The Randolph County Commission and other local officials talked Thursday about the possibility of purchasing the soon-to-be-vacated West Virginia National Guard Armory in Elkins once it is replaced by the newly constructed Armed Forces Reserve Center in Harding.
Del. Bill Hartman, D-43rd District, said at Thursday's commission meeting that "the unit will be moving in the next 60 to 90 days. Hopefully, by late summer or early fall, the existing armory will be vacated."
Hartman said he began discussions two months ago with county and city of Elkins officials about "the possibility of putting some kind of authority together to assume that building."
The National Guard sells vacated armory property and uses the proceeds to help build future armories, he said.
"After an armory is vacated, the opportunity is given to organizations that can prove that they have the ability to manage and maintain it and the source of funds to pay for that management," Hartman said. "If there's nobody in that category, then it will be sold at public auction."
The delegate said he has met with National Guard officials and has learned that the armory and the eight acres it is situated on have been appraised at "just short of $1 million." He said he was sure that any offers on the armory building would be "much, much less than that."
"I think if we can secure that building and get an active committee together to manage the thing, I think it could become a very important part of the community," Hartman said.
Commission President Mike Taylor said he thought the armory building would be a valuable community asset, but noted, "We all want to proceed cautiously. What's it going to cost us to operate it? That's the main question."
Hartman said he'd learned that the fixed expenses for maintaining the armory building were about $45,000 a year, including utlities, insurance and other costs.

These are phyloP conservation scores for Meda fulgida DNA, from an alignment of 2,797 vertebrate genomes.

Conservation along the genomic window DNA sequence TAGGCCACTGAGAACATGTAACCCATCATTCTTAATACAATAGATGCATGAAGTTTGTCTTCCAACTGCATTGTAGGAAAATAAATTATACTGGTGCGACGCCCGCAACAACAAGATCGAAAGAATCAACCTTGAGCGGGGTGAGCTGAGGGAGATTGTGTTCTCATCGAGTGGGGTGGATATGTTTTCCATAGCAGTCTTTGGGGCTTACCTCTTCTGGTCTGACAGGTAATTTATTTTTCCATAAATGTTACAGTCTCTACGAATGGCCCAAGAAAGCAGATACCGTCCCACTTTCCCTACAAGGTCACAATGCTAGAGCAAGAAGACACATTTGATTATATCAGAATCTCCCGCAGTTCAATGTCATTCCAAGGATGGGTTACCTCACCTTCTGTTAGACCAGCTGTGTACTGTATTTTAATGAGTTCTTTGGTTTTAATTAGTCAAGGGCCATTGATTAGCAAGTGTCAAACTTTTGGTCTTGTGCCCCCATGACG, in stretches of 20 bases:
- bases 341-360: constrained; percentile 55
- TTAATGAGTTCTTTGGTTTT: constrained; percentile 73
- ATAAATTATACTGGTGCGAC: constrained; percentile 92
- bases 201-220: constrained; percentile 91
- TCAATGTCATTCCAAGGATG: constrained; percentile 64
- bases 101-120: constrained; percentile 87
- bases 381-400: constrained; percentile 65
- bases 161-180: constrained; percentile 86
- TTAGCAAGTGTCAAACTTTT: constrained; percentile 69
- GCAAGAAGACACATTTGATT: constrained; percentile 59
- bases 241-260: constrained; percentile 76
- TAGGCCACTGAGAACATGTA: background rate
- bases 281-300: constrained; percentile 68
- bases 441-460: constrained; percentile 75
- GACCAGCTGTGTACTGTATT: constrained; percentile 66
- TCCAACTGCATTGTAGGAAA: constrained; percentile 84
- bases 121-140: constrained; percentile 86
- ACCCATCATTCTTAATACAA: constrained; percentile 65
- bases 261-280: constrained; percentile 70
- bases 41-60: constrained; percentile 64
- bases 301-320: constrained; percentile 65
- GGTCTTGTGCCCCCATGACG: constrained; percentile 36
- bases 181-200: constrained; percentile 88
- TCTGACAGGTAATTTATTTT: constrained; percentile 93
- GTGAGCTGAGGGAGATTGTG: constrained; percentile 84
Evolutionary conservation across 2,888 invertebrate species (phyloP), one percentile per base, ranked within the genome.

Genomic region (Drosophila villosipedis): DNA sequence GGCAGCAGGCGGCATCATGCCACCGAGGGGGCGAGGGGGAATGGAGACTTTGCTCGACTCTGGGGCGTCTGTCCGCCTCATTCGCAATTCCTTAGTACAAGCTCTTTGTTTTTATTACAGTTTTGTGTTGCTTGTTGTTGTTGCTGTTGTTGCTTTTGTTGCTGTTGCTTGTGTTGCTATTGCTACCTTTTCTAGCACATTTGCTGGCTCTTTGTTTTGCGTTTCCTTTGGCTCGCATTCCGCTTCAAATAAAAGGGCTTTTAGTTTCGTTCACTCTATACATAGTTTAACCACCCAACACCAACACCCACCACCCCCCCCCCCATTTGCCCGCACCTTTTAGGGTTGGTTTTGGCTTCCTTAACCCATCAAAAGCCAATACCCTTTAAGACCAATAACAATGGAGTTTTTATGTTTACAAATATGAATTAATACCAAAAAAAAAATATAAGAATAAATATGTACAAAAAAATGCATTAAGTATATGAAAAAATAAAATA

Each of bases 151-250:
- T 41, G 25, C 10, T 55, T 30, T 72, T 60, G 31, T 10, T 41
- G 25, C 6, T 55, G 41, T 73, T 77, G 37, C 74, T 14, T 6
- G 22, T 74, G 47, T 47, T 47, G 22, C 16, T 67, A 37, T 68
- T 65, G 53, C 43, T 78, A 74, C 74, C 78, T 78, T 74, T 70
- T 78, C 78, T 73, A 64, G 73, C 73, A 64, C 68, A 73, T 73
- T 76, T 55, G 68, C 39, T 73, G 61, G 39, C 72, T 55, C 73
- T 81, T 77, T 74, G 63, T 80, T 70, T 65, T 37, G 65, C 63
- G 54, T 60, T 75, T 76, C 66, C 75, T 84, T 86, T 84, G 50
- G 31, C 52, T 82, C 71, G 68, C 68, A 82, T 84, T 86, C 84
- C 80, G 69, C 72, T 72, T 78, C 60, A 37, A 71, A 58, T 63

Taylor said Robbie Morris, the executive director of the Randolph County Development Authority, has prepared an RFP (Request For Proposal) for a feasibility study for the redevelopment of the armory building.
Taylor said four bodies will share in the cost of the feasibility study: the county commission; the city of Elkins; the county Development Authority; and the Mountain State Forest Festival.
Taylor said that Dr. James Phares, superintendent of Randolph County schools, will present the plan to the Randolph County Board of Education on July 2. After that meeting, the county BOE may come on board the project as a partner as well, he said.
Commissioners unanimously passed a resolution allowing the commission to participate in the feasibility study and share in its expenses.
Also at Thursday's meeting, the commission voted to help pay for the city of Elkins' flood control certification project.
Elkins Mayor Duke Talbott told commissioners that the city's flood control structure is mandated by the federal government to be inspected and certified. The mandate came in the aftermath of Hurricane Katrina, he said.
Talbott asked the county to help pay for the project, which he said would cost between $80,000 and $83,000.
"This will have a great impact on a lot of people other than the city of Elkins," Talbott said. "Two-thirds of the people in Randolph County get their water from the city of Elkins."
The mayor said that if the city is not able to find some additional funding for the project, the costs will have to be passed along to customers by increasing water rates.
Talbott noted that the current water rate increases being voted on by Elkins City Council are for the purpose of building a new water plant, and have "nothing to do with" the flood control certification project.
Bob Pingley, the operations manager for the city of Elkins, said, "It's a mandate that's been laid on us with no funding."
Pingley said the project is about halfway done, and he expects it to be completed later this summer.
Taylor said the flood control project is very important to county residents. "I don't think (a water rate increase is) a burden we should subject the citizens to," he added.
The commission voted unanimously to pay for half of the project cost or up to $40,000. Commissioner Joyce Johns said the funding will come with a stipulation: that there be no rate increase passed on to the water customers of Elkins or Randolph County.
The funding will come from the county's contingency fund after the start of the new fiscal year on July 1.
Contact Brad Johnson by email at firstname.lastname@example.org.